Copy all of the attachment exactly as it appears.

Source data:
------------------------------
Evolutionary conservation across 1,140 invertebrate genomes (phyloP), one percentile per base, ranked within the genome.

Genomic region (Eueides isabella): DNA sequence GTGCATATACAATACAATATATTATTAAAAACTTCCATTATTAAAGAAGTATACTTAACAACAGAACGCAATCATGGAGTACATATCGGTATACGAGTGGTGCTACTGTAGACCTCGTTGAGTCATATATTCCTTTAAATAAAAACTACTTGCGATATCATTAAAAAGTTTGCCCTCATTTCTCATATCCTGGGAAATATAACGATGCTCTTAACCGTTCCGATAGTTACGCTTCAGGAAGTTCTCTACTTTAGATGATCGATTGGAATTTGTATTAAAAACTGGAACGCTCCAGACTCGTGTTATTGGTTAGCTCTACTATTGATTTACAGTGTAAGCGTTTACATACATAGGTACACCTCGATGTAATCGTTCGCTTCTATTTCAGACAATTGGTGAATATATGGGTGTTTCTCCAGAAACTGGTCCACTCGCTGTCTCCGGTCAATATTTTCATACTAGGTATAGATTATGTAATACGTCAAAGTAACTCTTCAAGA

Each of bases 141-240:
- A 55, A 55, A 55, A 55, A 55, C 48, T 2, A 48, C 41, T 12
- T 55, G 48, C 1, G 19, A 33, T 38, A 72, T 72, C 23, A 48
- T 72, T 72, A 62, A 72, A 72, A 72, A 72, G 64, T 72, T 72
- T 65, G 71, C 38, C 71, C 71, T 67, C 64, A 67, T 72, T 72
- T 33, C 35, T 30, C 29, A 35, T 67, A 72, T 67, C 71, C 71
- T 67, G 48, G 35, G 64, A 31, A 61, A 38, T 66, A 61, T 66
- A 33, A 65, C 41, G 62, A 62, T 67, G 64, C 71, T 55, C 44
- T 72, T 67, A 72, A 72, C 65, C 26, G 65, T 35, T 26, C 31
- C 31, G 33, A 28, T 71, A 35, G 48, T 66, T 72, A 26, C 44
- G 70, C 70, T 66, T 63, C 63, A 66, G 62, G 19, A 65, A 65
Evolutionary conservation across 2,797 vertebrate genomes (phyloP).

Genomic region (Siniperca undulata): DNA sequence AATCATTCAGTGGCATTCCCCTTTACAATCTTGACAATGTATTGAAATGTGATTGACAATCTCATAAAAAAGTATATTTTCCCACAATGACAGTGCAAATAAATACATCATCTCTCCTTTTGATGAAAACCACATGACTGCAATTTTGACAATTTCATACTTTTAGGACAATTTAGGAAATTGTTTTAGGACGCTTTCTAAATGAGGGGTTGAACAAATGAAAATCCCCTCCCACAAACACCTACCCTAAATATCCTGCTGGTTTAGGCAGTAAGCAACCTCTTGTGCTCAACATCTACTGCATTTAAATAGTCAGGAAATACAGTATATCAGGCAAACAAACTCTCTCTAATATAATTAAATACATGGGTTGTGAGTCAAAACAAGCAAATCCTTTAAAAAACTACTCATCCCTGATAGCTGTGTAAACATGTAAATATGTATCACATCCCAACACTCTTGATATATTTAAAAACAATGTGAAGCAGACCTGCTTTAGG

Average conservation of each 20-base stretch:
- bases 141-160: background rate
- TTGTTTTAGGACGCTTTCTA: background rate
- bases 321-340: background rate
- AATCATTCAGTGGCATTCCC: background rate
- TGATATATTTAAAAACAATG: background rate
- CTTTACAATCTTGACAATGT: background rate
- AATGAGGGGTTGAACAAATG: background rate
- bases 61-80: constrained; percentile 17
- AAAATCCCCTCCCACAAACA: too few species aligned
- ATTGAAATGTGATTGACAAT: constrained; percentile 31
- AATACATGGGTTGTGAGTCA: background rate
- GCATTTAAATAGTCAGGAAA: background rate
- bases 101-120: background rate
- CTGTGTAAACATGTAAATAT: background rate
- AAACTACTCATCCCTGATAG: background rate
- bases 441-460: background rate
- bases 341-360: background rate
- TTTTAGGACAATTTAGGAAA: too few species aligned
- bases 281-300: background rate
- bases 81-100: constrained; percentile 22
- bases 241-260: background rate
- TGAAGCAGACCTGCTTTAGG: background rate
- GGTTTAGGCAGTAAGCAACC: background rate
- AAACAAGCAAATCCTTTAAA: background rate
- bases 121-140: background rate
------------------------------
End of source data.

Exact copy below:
Evolutionary conservation across 1,140 invertebrate genomes (phyloP), one percentile per base, ranked within the genome.

Genomic region (Eueides isabella): DNA sequence GTGCATATACAATACAATATATTATTAAAAACTTCCATTATTAAAGAAGTATACTTAACAACAGAACGCAATCATGGAGTACATATCGGTATACGAGTGGTGCTACTGTAGACCTCGTTGAGTCATATATTCCTTTAAATAAAAACTACTTGCGATATCATTAAAAAGTTTGCCCTCATTTCTCATATCCTGGGAAATATAACGATGCTCTTAACCGTTCCGATAGTTACGCTTCAGGAAGTTCTCTACTTTAGATGATCGATTGGAATTTGTATTAAAAACTGGAACGCTCCAGACTCGTGTTATTGGTTAGCTCTACTATTGATTTACAGTGTAAGCGTTTACATACATAGGTACACCTCGATGTAATCGTTCGCTTCTATTTCAGACAATTGGTGAATATATGGGTGTTTCTCCAGAAACTGGTCCACTCGCTGTCTCCGGTCAATATTTTCATACTAGGTATAGATTATGTAATACGTCAAAGTAACTCTTCAAGA

Each of bases 141-240:
- A 55, A 55, A 55, A 55, A 55, C 48, T 2, A 48, C 41, T 12
- T 55, G 48, C 1, G 19, A 33, T 38, A 72, T 72, C 23, A 48
- T 72, T 72, A 62, A 72, A 72, A 72, A 72, G 64, T 72, T 72
- T 65, G 71, C 38, C 71, C 71, T 67, C 64, A 67, T 72, T 72
- T 33, C 35, T 30, C 29, A 35, T 67, A 72, T 67, C 71, C 71
- T 67, G 48, G 35, G 64, A 31, A 61, A 38, T 66, A 61, T 66
- A 33, A 65, C 41, G 62, A 62, T 67, G 64, C 71, T 55, C 44
- T 72, T 67, A 72, A 72, C 65, C 26, G 65, T 35, T 26, C 31
- C 31, G 33, A 28, T 71, A 35, G 48, T 66, T 72, A 26, C 44
- G 70, C 70, T 66, T 63, C 63, A 66, G 62, G 19, A 65, A 65
Evolutionary conservation across 2,797 vertebrate genomes (phyloP).

Genomic region (Siniperca undulata): DNA sequence AATCATTCAGTGGCATTCCCCTTTACAATCTTGACAATGTATTGAAATGTGATTGACAATCTCATAAAAAAGTATATTTTCCCACAATGACAGTGCAAATAAATACATCATCTCTCCTTTTGATGAAAACCACATGACTGCAATTTTGACAATTTCATACTTTTAGGACAATTTAGGAAATTGTTTTAGGACGCTTTCTAAATGAGGGGTTGAACAAATGAAAATCCCCTCCCACAAACACCTACCCTAAATATCCTGCTGGTTTAGGCAGTAAGCAACCTCTTGTGCTCAACATCTACTGCATTTAAATAGTCAGGAAATACAGTATATCAGGCAAACAAACTCTCTCTAATATAATTAAATACATGGGTTGTGAGTCAAAACAAGCAAATCCTTTAAAAAACTACTCATCCCTGATAGCTGTGTAAACATGTAAATATGTATCACATCCCAACACTCTTGATATATTTAAAAACAATGTGAAGCAGACCTGCTTTAGG

Average conservation of each 20-base stretch:
- bases 141-160: background rate
- TTGTTTTAGGACGCTTTCTA: background rate
- bases 321-340: background rate
- AATCATTCAGTGGCATTCCC: background rate
- TGATATATTTAAAAACAATG: background rate
- CTTTACAATCTTGACAATGT: background rate
- AATGAGGGGTTGAACAAATG: background rate
- bases 61-80: constrained; percentile 17
- AAAATCCCCTCCCACAAACA: too few species aligned
- ATTGAAATGTGATTGACAAT: constrained; percentile 31
- AATACATGGGTTGTGAGTCA: background rate
- GCATTTAAATAGTCAGGAAA: background rate
- bases 101-120: background rate
- CTGTGTAAACATGTAAATAT: background rate
- AAACTACTCATCCCTGATAG: background rate
- bases 441-460: background rate
- bases 341-360: background rate
- TTTTAGGACAATTTAGGAAA: too few species aligned
- bases 281-300: background rate
- bases 81-100: constrained; percentile 22
- bases 241-260: background rate
- TGAAGCAGACCTGCTTTAGG: background rate
- GGTTTAGGCAGTAAGCAACC: background rate
- AAACAAGCAAATCCTTTAAA: background rate
- bases 121-140: background rate